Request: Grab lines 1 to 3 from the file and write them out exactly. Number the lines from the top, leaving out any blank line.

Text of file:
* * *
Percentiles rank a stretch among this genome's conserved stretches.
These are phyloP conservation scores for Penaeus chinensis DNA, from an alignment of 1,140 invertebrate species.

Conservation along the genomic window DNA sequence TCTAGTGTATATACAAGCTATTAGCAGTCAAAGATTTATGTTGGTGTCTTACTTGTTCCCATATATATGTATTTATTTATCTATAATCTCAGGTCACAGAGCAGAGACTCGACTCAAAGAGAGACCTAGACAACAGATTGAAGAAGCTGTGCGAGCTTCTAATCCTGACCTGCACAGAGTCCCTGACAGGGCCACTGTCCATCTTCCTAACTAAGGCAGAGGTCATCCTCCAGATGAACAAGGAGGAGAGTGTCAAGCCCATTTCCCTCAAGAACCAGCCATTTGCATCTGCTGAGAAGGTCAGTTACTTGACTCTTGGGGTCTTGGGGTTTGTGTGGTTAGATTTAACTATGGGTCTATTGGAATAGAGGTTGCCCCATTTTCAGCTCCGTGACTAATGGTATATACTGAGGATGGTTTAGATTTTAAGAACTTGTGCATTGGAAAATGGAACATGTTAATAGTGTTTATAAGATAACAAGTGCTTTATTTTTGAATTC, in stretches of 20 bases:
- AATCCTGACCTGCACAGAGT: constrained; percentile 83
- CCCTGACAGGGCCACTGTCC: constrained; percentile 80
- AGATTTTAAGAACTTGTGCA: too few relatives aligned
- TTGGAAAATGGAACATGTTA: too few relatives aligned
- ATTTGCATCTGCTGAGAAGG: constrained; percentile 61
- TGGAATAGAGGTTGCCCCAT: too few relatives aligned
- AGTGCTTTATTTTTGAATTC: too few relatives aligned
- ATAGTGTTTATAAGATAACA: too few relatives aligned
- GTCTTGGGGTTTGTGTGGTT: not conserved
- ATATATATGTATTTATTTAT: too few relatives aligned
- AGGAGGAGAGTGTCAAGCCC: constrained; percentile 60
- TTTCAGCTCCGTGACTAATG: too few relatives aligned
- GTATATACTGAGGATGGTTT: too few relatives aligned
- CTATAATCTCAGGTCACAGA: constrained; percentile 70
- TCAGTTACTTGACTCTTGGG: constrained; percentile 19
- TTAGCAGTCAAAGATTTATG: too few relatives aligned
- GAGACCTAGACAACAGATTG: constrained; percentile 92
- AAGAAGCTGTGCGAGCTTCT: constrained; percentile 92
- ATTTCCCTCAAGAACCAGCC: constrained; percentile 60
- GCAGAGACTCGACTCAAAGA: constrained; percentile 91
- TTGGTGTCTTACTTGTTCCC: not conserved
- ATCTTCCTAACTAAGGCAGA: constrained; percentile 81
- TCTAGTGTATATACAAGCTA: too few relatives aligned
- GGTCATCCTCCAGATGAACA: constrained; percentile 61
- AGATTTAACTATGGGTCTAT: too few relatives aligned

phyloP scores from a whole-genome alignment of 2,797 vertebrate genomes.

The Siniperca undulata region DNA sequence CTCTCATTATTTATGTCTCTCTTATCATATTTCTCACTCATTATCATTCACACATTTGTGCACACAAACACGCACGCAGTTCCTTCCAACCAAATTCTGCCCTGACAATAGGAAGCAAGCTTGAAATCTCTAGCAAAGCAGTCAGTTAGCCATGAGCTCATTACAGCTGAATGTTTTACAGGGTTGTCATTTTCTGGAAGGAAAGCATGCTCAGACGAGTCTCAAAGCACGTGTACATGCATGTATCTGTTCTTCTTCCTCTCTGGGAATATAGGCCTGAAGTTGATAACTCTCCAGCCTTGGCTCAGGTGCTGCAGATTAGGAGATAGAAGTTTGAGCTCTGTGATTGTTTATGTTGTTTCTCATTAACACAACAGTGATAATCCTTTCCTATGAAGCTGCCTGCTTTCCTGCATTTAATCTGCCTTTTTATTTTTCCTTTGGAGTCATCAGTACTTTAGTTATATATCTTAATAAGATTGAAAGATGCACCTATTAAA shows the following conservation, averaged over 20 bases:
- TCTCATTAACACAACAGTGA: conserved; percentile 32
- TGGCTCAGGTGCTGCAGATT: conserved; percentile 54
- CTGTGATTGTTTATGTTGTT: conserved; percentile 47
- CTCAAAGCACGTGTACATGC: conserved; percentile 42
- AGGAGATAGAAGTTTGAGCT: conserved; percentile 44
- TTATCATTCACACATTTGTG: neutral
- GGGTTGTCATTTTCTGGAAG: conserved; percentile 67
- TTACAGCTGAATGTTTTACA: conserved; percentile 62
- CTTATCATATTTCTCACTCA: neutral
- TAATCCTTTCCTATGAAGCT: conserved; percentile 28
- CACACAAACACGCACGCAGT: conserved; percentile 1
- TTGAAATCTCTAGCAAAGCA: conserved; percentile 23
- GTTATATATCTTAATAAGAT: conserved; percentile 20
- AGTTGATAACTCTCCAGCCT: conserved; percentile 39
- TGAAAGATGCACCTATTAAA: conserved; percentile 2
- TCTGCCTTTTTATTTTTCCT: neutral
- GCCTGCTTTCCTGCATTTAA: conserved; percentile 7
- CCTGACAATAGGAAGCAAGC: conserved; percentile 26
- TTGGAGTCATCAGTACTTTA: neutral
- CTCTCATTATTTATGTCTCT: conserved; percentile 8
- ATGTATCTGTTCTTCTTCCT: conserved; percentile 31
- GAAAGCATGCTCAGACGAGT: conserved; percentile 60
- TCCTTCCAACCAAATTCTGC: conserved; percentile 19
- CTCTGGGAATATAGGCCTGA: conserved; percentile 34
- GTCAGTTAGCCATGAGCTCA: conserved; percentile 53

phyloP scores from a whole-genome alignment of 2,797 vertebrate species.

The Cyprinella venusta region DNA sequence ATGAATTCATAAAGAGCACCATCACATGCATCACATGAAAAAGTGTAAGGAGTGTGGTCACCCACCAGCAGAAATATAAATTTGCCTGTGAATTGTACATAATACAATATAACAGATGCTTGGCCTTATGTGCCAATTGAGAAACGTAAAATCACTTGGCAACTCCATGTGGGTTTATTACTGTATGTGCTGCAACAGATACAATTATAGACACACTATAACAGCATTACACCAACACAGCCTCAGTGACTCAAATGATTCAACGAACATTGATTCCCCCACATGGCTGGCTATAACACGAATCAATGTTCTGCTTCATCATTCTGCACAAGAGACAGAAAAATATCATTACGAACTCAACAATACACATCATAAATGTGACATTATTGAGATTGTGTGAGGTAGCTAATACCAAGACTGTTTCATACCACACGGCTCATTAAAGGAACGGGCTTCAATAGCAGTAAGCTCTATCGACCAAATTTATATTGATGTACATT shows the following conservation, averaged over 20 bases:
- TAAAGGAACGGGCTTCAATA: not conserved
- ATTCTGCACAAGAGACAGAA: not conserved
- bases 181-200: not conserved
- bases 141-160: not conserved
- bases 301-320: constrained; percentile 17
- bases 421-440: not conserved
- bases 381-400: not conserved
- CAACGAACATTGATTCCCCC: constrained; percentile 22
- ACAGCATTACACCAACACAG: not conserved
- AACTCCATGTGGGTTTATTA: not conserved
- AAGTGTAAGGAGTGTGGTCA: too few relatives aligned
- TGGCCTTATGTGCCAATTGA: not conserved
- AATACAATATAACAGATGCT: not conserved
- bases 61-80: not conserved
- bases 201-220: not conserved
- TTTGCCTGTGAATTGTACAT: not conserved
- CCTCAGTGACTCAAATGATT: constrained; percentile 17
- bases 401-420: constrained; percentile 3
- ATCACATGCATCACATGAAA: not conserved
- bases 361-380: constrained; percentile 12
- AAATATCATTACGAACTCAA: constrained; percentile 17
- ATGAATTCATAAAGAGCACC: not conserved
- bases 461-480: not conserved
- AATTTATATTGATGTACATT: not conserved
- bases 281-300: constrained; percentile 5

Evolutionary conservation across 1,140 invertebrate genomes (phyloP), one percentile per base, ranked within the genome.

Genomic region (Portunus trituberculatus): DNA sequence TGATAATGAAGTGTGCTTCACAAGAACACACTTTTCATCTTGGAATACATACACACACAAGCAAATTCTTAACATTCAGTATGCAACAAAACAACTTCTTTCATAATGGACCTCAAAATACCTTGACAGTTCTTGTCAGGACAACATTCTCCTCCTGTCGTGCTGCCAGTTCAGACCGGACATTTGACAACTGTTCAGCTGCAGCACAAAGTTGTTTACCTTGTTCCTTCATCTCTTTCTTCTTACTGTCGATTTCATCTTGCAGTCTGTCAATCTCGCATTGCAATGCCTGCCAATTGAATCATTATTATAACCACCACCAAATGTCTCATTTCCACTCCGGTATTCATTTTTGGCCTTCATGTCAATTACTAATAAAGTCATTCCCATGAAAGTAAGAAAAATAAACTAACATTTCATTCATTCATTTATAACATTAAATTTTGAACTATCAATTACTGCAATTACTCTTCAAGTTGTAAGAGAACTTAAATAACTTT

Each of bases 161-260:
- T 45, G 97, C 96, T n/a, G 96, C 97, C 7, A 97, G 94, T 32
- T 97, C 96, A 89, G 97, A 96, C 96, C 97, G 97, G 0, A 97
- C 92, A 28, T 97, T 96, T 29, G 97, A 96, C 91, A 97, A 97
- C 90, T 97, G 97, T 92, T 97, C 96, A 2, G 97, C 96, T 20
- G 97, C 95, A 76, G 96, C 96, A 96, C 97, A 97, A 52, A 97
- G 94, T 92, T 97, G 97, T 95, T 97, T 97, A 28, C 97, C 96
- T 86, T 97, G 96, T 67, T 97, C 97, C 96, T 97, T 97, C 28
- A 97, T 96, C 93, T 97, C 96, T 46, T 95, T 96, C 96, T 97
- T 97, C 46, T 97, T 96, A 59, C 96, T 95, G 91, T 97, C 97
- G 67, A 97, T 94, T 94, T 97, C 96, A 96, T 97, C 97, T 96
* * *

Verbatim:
Percentiles rank a stretch among this genome's conserved stretches.
These are phyloP conservation scores for Penaeus chinensis DNA, from an alignment of 1,140 invertebrate species.

Conservation along the genomic window DNA sequence TCTAGTGTATATACAAGCTATTAGCAGTCAAAGATTTATGTTGGTGTCTTACTTGTTCCCATATATATGTATTTATTTATCTATAATCTCAGGTCACAGAGCAGAGACTCGACTCAAAGAGAGACCTAGACAACAGATTGAAGAAGCTGTGCGAGCTTCTAATCCTGACCTGCACAGAGTCCCTGACAGGGCCACTGTCCATCTTCCTAACTAAGGCAGAGGTCATCCTCCAGATGAACAAGGAGGAGAGTGTCAAGCCCATTTCCCTCAAGAACCAGCCATTTGCATCTGCTGAGAAGGTCAGTTACTTGACTCTTGGGGTCTTGGGGTTTGTGTGGTTAGATTTAACTATGGGTCTATTGGAATAGAGGTTGCCCCATTTTCAGCTCCGTGACTAATGGTATATACTGAGGATGGTTTAGATTTTAAGAACTTGTGCATTGGAAAATGGAACATGTTAATAGTGTTTATAAGATAACAAGTGCTTTATTTTTGAATTC, in stretches of 20 bases: